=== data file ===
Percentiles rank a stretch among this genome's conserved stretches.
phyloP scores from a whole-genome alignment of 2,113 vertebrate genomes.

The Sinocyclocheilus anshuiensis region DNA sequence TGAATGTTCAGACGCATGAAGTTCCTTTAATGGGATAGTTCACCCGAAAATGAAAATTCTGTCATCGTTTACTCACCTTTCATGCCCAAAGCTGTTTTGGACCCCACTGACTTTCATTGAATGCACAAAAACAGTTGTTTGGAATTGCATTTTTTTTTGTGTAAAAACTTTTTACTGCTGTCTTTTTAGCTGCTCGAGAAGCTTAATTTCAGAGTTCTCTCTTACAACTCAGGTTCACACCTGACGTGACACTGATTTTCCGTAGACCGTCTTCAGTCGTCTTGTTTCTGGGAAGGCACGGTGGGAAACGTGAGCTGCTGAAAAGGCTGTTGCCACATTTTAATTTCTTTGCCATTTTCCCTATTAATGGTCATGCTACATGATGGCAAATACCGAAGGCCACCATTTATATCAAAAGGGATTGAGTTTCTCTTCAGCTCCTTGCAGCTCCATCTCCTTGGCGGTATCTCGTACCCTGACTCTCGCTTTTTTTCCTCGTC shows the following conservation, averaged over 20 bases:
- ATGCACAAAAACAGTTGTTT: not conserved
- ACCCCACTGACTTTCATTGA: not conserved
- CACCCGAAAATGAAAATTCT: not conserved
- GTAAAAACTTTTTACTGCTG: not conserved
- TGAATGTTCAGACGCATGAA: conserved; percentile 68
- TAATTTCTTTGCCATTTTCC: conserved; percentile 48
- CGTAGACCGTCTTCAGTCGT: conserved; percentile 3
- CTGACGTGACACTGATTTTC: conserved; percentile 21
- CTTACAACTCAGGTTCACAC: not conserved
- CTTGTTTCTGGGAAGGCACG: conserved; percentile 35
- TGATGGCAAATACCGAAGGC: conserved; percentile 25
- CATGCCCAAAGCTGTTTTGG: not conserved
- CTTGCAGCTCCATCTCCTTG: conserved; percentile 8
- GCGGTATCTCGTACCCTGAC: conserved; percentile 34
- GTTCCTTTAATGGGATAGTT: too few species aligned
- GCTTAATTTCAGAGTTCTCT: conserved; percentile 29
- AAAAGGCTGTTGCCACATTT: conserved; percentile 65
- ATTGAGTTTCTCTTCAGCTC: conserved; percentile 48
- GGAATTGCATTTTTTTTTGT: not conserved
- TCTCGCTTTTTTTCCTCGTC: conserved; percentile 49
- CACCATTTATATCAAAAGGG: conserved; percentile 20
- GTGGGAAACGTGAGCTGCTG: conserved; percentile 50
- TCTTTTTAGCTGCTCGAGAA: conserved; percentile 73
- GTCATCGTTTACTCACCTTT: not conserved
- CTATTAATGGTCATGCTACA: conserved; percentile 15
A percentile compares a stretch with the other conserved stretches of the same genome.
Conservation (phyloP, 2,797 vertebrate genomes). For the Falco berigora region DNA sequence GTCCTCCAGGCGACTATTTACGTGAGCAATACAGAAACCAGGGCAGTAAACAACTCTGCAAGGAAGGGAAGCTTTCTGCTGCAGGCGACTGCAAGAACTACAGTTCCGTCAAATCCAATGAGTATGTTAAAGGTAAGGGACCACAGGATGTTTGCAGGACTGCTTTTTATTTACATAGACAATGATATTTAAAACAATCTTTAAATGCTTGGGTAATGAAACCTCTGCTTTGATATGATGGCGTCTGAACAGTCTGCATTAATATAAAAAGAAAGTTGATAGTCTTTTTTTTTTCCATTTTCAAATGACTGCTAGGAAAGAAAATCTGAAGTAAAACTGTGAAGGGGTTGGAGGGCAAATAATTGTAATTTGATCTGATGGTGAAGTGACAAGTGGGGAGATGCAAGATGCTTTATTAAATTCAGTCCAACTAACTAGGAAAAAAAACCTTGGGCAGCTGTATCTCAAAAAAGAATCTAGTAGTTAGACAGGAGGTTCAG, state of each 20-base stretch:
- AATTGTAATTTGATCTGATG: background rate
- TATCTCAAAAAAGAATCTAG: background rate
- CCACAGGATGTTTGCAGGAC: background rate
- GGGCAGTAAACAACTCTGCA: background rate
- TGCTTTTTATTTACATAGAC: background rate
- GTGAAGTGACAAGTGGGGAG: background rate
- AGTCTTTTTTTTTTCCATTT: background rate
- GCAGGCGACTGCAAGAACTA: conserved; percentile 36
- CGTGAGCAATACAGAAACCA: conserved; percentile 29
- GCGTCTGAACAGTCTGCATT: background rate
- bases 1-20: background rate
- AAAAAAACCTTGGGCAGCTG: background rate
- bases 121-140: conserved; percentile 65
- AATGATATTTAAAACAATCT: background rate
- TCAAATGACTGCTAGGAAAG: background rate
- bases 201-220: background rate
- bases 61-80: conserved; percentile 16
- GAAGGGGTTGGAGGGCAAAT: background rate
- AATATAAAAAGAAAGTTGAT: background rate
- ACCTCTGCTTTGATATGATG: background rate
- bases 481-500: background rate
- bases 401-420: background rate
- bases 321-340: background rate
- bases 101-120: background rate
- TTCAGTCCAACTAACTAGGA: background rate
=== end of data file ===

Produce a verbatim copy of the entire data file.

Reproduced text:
Percentiles rank a stretch among this genome's conserved stretches.
phyloP scores from a whole-genome alignment of 2,113 vertebrate genomes.

The Sinocyclocheilus anshuiensis region DNA sequence TGAATGTTCAGACGCATGAAGTTCCTTTAATGGGATAGTTCACCCGAAAATGAAAATTCTGTCATCGTTTACTCACCTTTCATGCCCAAAGCTGTTTTGGACCCCACTGACTTTCATTGAATGCACAAAAACAGTTGTTTGGAATTGCATTTTTTTTTGTGTAAAAACTTTTTACTGCTGTCTTTTTAGCTGCTCGAGAAGCTTAATTTCAGAGTTCTCTCTTACAACTCAGGTTCACACCTGACGTGACACTGATTTTCCGTAGACCGTCTTCAGTCGTCTTGTTTCTGGGAAGGCACGGTGGGAAACGTGAGCTGCTGAAAAGGCTGTTGCCACATTTTAATTTCTTTGCCATTTTCCCTATTAATGGTCATGCTACATGATGGCAAATACCGAAGGCCACCATTTATATCAAAAGGGATTGAGTTTCTCTTCAGCTCCTTGCAGCTCCATCTCCTTGGCGGTATCTCGTACCCTGACTCTCGCTTTTTTTCCTCGTC shows the following conservation, averaged over 20 bases:
- ATGCACAAAAACAGTTGTTT: not conserved
- ACCCCACTGACTTTCATTGA: not conserved
- CACCCGAAAATGAAAATTCT: not conserved
- GTAAAAACTTTTTACTGCTG: not conserved
- TGAATGTTCAGACGCATGAA: conserved; percentile 68
- TAATTTCTTTGCCATTTTCC: conserved; percentile 48
- CGTAGACCGTCTTCAGTCGT: conserved; percentile 3
- CTGACGTGACACTGATTTTC: conserved; percentile 21
- CTTACAACTCAGGTTCACAC: not conserved
- CTTGTTTCTGGGAAGGCACG: conserved; percentile 35
- TGATGGCAAATACCGAAGGC: conserved; percentile 25
- CATGCCCAAAGCTGTTTTGG: not conserved
- CTTGCAGCTCCATCTCCTTG: conserved; percentile 8
- GCGGTATCTCGTACCCTGAC: conserved; percentile 34
- GTTCCTTTAATGGGATAGTT: too few species aligned
- GCTTAATTTCAGAGTTCTCT: conserved; percentile 29
- AAAAGGCTGTTGCCACATTT: conserved; percentile 65
- ATTGAGTTTCTCTTCAGCTC: conserved; percentile 48
- GGAATTGCATTTTTTTTTGT: not conserved
- TCTCGCTTTTTTTCCTCGTC: conserved; percentile 49
- CACCATTTATATCAAAAGGG: conserved; percentile 20
- GTGGGAAACGTGAGCTGCTG: conserved; percentile 50
- TCTTTTTAGCTGCTCGAGAA: conserved; percentile 73
- GTCATCGTTTACTCACCTTT: not conserved
- CTATTAATGGTCATGCTACA: conserved; percentile 15
A percentile compares a stretch with the other conserved stretches of the same genome.
Conservation (phyloP, 2,797 vertebrate genomes). For the Falco berigora region DNA sequence GTCCTCCAGGCGACTATTTACGTGAGCAATACAGAAACCAGGGCAGTAAACAACTCTGCAAGGAAGGGAAGCTTTCTGCTGCAGGCGACTGCAAGAACTACAGTTCCGTCAAATCCAATGAGTATGTTAAAGGTAAGGGACCACAGGATGTTTGCAGGACTGCTTTTTATTTACATAGACAATGATATTTAAAACAATCTTTAAATGCTTGGGTAATGAAACCTCTGCTTTGATATGATGGCGTCTGAACAGTCTGCATTAATATAAAAAGAAAGTTGATAGTCTTTTTTTTTTCCATTTTCAAATGACTGCTAGGAAAGAAAATCTGAAGTAAAACTGTGAAGGGGTTGGAGGGCAAATAATTGTAATTTGATCTGATGGTGAAGTGACAAGTGGGGAGATGCAAGATGCTTTATTAAATTCAGTCCAACTAACTAGGAAAAAAAACCTTGGGCAGCTGTATCTCAAAAAAGAATCTAGTAGTTAGACAGGAGGTTCAG, state of each 20-base stretch:
- AATTGTAATTTGATCTGATG: background rate
- TATCTCAAAAAAGAATCTAG: background rate
- CCACAGGATGTTTGCAGGAC: background rate
- GGGCAGTAAACAACTCTGCA: background rate
- TGCTTTTTATTTACATAGAC: background rate
- GTGAAGTGACAAGTGGGGAG: background rate
- AGTCTTTTTTTTTTCCATTT: background rate
- GCAGGCGACTGCAAGAACTA: conserved; percentile 36
- CGTGAGCAATACAGAAACCA: conserved; percentile 29
- GCGTCTGAACAGTCTGCATT: background rate
- bases 1-20: background rate
- AAAAAAACCTTGGGCAGCTG: background rate
- bases 121-140: conserved; percentile 65
- AATGATATTTAAAACAATCT: background rate
- TCAAATGACTGCTAGGAAAG: background rate
- bases 201-220: background rate
- bases 61-80: conserved; percentile 16
- GAAGGGGTTGGAGGGCAAAT: background rate
- AATATAAAAAGAAAGTTGAT: background rate
- ACCTCTGCTTTGATATGATG: background rate
- bases 481-500: background rate
- bases 401-420: background rate
- bases 321-340: background rate
- bases 101-120: background rate
- TTCAGTCCAACTAACTAGGA: background rate